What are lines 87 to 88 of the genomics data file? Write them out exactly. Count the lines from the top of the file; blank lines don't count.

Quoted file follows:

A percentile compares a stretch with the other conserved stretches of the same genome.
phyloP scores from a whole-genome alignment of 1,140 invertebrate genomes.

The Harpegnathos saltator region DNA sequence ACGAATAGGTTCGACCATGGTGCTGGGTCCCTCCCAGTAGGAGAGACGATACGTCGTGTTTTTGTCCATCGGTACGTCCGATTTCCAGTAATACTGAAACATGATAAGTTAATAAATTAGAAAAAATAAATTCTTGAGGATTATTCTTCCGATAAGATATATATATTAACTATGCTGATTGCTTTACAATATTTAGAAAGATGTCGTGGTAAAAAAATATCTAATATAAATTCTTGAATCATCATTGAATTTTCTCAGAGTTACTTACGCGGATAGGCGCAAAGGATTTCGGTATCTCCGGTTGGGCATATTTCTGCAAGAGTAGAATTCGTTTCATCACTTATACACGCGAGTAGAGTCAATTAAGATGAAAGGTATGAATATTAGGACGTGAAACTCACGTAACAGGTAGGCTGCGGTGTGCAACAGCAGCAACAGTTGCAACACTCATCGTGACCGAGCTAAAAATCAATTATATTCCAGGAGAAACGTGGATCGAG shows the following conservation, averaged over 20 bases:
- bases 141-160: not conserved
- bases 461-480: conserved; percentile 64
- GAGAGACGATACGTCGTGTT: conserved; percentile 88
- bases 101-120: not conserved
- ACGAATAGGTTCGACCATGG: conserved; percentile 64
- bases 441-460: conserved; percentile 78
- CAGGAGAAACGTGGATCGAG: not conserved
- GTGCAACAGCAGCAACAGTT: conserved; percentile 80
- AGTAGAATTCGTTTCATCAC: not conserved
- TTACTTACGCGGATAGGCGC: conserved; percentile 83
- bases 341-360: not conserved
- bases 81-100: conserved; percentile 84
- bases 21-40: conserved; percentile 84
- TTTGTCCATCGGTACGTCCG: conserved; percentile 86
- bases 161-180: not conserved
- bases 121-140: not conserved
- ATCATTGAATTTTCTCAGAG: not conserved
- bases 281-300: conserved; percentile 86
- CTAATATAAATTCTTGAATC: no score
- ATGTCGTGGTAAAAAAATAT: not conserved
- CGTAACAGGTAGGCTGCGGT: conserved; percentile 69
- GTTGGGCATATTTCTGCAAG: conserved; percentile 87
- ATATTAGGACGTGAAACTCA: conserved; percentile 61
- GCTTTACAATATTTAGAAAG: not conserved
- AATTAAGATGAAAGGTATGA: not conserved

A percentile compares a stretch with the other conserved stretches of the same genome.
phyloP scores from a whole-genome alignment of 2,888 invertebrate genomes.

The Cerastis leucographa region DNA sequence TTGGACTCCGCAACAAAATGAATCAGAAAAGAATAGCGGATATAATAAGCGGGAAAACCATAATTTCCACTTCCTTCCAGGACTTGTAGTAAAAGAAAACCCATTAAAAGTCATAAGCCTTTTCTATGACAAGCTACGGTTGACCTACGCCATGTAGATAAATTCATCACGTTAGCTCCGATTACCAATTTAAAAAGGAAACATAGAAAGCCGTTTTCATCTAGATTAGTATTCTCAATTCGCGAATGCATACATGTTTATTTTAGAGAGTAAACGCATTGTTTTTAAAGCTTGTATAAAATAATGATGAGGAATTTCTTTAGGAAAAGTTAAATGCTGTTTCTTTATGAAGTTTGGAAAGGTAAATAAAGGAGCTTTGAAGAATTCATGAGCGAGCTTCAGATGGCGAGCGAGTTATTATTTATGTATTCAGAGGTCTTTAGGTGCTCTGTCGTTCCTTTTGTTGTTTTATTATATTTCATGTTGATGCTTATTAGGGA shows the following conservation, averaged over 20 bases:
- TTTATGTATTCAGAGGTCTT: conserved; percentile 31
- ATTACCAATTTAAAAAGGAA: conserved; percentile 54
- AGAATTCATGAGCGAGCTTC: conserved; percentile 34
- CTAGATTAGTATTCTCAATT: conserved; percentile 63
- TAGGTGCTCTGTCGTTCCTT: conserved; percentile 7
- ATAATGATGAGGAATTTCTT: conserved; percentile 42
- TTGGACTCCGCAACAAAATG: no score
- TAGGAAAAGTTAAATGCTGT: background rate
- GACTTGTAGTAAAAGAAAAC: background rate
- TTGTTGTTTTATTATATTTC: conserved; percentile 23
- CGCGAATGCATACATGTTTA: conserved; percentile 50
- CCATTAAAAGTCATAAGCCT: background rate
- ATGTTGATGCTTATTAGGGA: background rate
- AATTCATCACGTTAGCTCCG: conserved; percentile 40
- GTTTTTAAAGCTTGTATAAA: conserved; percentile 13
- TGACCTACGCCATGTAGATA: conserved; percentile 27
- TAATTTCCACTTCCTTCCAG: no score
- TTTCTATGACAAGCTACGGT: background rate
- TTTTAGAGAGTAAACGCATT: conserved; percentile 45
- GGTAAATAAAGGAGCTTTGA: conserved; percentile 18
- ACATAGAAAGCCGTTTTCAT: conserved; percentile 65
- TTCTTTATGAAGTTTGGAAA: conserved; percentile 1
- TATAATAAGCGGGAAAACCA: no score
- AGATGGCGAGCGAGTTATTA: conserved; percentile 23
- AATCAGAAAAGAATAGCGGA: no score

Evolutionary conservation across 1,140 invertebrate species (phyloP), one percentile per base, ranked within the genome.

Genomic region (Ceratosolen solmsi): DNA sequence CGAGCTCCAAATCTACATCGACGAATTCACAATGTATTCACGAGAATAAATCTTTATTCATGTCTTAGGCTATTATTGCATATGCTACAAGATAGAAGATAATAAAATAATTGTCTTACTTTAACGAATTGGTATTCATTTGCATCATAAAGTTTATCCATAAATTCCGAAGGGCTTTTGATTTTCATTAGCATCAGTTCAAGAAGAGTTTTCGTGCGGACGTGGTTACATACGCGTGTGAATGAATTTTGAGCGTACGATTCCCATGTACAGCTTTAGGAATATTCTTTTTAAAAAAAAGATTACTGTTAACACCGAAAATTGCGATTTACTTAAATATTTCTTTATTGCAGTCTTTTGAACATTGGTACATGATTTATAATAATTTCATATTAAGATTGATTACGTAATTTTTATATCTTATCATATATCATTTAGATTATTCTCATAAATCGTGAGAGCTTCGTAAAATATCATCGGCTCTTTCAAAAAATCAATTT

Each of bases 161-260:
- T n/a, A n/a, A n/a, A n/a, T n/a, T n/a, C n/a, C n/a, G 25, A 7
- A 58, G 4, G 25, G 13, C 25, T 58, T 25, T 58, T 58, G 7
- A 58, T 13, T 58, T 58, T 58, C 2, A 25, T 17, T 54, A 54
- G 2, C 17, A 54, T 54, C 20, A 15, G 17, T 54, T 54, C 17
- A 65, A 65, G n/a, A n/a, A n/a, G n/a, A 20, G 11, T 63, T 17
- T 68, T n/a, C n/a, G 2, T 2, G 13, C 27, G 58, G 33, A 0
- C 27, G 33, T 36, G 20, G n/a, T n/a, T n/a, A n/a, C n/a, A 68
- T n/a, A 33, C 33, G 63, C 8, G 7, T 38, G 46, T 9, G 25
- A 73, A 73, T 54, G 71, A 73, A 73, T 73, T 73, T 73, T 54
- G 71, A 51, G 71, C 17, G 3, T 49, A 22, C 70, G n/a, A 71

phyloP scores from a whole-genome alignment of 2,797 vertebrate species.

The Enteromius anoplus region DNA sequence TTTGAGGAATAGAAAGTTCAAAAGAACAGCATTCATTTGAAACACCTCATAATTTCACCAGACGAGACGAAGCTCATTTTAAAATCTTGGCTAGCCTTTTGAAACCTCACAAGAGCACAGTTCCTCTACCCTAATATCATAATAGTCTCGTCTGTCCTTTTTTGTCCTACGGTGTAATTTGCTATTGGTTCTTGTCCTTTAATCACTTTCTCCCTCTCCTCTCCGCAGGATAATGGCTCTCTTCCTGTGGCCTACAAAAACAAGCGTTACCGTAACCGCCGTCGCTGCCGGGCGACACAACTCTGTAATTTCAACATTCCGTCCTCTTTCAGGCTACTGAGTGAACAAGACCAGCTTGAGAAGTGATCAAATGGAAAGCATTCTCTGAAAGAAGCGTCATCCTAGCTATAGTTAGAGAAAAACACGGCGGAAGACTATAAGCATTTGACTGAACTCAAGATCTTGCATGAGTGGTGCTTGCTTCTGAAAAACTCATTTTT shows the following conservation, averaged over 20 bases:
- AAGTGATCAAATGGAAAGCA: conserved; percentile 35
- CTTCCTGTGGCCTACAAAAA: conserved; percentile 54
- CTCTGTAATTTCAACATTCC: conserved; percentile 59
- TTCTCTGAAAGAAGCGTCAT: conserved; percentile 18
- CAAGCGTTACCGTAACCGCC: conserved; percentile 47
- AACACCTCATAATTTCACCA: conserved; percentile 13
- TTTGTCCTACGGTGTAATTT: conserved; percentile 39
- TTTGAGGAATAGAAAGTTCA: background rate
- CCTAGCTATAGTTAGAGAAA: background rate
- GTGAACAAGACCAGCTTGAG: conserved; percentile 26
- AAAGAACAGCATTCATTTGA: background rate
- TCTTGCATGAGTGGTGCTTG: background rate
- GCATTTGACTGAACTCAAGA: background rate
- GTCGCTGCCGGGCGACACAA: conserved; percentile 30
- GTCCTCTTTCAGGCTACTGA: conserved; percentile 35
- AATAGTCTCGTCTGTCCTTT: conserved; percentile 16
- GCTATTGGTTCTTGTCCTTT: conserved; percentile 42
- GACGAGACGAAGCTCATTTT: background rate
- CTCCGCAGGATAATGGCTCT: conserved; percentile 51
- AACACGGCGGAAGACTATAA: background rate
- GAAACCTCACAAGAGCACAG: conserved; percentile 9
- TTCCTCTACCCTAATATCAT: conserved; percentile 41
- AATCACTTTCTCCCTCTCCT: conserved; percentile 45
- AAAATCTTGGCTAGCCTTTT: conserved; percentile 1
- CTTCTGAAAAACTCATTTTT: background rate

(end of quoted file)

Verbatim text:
- AATAGTCTCGTCTGTCCTTT: conserved; percentile 16
- GCTATTGGTTCTTGTCCTTT: conserved; percentile 42